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0

What could go wrong? \documentclass{scrartcl} \usepackage{mathtools} \begin{document} \newif\ifvec \def\advancedsp#1{\sp{\ifvec\,\global\vecfalse\fi#1}}% \let\normalvec\vec \def\vec{\vectrue\normalvec}% \catcode`\^=\active \let^\advancedsp \[ \vec{r}_{i}^{2} \] \end{document}


7

i nearly always agree with david, but i think a little less space is called for: \documentclass{article} \usepackage{amsmath} \begin{document} \[ \vec{r}_{i}^{2} \quad {\vec{r}_{i}}^{\,2} \] \end{document}


4

\documentclass{article} \usepackage{amsmath} \begin{document} \[ \vec{r}_{i}^{2} \quad {\vec{r}_{i}{}}^{2} \] \end{document}


2

May I suggest an alternative approach: Use $\vee$ and $\wedge$ as superscripts, like $f^\vee$ and $f^\wedge$.


4

Adjust the amount of lowering (now 0.5ex) to suit your need. \documentclass{article} \usepackage{amsmath} \makeatletter \newcommand\post@accent[2]{% \mbox{\fontsize{#2}{\z@}\selectfont\raisebox{-0.5ex}[\dimexpr\height-0.5ex][0pt]{$\m@th\,#1{}$}}% } \newcommand{\definepostaccent}[2]{% ...


4

Something like this? \documentclass{article} \usepackage{amsmath} % for \text macro \begin{document} $f\text{\v{}}$ $f\text{\^{}}$ $f\text{\u{}}$ $f\text{\={}}$ $f\text{\.{}}$ $f\text{\"{}}$ \end{document}


4

As suggested in my comment, the \overset macro of the amsmath package is designed to accomplish this task. \documentclass{article} \usepackage{amsmath} \begin{document} \[ A \overset{\beta}{=} B \] \end{document} Using \stackrel, this is the syntax: \documentclass{article} \begin{document} \[ A \stackrel{\beta}{=} B \] \end{document} And, finally, ...


1

Try: $ \mathop = \limits^\beta $


2

See section 3.2.1 of the manual: 3.2.1 Contextual analysis of hamza As with ArabTeX, a contextual analysis of the input encoding is performed (at the font-mapping level) to automatically determine the carrier of the hamza, as illustrated by the following examples: \begin{arab} 'amruN, 'ibiluN, 'u_htuN, '"u_ht"uN, '"Uql"Id"Is, ra'suN, 'ar'asu, sa'ala, ...


1

I use a combination of the \stackrel and \phantom commands. In particular \newcommand{\rz}[1]{\stackrel{#1}{\phantom{.}}} seems to work well (i.e. looks pretty natural) in many cases. If you want precise control, I suppose you can replace the \phantom{.} with \phantom{\begin{minipage}{0.001\textwidth}\vspace{#2}\end{minipage}} Then the #2 argument ...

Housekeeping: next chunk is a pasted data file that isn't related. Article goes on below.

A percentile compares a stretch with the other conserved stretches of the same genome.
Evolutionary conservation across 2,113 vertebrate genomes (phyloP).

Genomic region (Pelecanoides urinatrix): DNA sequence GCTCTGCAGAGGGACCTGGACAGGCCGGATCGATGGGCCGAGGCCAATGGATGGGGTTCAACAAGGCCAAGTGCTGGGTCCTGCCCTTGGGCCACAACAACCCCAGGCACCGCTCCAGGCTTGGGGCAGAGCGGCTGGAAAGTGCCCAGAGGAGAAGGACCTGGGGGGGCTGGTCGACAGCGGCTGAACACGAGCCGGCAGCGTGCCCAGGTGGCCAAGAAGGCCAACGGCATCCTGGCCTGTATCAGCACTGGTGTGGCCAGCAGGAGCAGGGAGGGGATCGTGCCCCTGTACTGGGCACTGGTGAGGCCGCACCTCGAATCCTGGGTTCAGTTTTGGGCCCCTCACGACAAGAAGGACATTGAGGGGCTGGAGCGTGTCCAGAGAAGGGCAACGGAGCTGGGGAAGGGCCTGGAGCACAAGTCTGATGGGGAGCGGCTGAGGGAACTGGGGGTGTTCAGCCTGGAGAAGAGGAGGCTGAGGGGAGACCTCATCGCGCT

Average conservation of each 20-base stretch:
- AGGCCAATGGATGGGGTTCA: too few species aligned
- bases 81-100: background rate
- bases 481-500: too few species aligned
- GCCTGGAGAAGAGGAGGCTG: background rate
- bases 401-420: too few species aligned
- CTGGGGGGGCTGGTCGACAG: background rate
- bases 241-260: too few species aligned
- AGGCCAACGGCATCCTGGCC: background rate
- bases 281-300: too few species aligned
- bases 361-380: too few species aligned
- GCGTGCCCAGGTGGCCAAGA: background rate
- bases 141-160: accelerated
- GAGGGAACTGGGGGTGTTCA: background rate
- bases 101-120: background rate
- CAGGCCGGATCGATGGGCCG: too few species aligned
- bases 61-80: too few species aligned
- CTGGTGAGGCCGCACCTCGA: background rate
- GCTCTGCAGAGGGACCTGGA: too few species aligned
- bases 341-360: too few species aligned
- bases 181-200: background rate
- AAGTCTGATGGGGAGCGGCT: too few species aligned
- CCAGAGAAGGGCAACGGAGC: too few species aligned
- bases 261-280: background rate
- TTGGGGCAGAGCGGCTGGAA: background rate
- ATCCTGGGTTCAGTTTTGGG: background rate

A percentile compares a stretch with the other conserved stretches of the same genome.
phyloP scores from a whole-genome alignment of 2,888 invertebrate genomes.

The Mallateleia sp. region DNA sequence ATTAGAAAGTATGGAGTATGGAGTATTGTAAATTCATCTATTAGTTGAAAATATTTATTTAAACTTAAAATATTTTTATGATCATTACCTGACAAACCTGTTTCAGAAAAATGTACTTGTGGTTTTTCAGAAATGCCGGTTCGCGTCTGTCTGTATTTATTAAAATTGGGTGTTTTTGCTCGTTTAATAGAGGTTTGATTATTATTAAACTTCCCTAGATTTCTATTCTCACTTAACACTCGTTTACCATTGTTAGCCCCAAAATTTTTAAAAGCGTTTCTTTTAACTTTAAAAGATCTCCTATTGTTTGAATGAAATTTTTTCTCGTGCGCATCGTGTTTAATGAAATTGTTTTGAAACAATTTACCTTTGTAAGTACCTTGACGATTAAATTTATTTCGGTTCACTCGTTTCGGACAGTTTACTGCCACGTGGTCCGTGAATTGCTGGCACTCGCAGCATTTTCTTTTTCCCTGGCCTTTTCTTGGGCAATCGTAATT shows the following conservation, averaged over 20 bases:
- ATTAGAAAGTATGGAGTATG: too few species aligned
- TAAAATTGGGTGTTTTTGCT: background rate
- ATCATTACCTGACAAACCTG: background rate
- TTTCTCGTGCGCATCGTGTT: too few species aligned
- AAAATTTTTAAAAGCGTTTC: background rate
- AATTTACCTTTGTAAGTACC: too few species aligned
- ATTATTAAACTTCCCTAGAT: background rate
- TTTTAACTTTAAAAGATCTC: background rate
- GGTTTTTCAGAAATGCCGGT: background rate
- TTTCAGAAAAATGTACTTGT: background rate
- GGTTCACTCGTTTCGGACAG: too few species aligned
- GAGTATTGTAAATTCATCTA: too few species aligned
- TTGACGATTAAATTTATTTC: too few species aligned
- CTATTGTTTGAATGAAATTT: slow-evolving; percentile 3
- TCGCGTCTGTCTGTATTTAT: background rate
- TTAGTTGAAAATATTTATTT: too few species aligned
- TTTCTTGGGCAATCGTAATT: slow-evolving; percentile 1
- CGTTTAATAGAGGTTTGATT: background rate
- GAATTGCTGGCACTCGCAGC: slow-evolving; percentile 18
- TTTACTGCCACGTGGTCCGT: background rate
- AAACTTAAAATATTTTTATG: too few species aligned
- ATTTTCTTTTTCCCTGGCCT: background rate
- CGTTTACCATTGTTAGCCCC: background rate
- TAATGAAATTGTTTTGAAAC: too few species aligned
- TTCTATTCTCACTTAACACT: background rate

3

Put an empty {} in front like {}^{\Tr} \documentclass{article} \usepackage[T1]{fontenc} \usepackage{lmodern} \usepackage{amsmath,amssymb} \usepackage[utf8]{inputenc} \newcommand{\Tr}{\mathsf{T}} \begin{document} \begin{equation} ( a - b )^{\Tr} {\underbrace{( c - d )}_{= c}}{}^{\Tr} ( e - f )^{\Tr} \end{equation} \end{document}


2

I suggest you use the \cramped macro, which is provided by the mathtools package, for this job. The left-hand term, without the underbrace, has the transpose signal at the desired height. The middle term features the transpose symbol in a position that's slightly too elevated. Using \cramped, as is shown on the right, achieves your objective. ...


6

You can use \renewcommand*\div{\mathbin{\mskip1mu\nonscript\mskip-1mu% ∕% \mskip1mu\nonscript\mskip-1mu}} or some value other than 1mu the skip is always added but in non-script (ie text and display) styles add the negative amount to cancel it out.


2

You can use a \mathstrut: \documentclass{book} \begin{document} \[ C{\mathstrut}^{\,\,l_\beta}_{m_\beta}{\mathstrut}^2_0{\mathstrut}^{\,\,l_\alpha}_{m_\alpha} \] \end{document} Here is a proposition which may be fine tuned. \documentclass{book} \usepackage{amsmath} \begin{document} \[C\!% \begin{smallmatrix} l_{\beta} & \!\!2 & \!\!l_{\alpha} ...


2

This is done on purpose, in order to avoid excessive height when not really needed. Inside \overline, the current math style changes into the “cramped” variant. You can revert to the uncramped one by explicitly selecting it or using a command that does it for you. \documentclass{article} \newcommand{\roverline}[1]{\mathpalette\doroverline{#1}} ...


0

Is this what you are looking for? The example you gave does what it says, it puts a line over N^2. If you tell it to square \overline{N}, you get the result I think you want. \documentclass[border=2pt]{standalone} \begin{document} $\overline{N}^2$ \end{document} If you actually want the 2 to appear above the line, you'd want to use a custom ...


4

This should be declared as a \mathop; here is an implementation where the symbol is as high as a summation symbol. % define the extension font also in smaller sizes (not relevant to the problem) \font\sevenex=cmex7 \font\fiveex=cmex7 scaled 714 \scriptfont3=\sevenex \scriptscriptfont3=\fiveex \catcode`@=11 % \squareop is a math operator like \sum ...


2

TeX has the following math "styles": \textstyle, which is the default style for inline maths ($...$); \displaystyle, which is the default style for display maths ($$...$$), which is roughly the same as \textstyle, except \mathop atoms such as the \sum get the \limits after them so that the limits are displayed straight above/below the atoms; \scriptstyle ...



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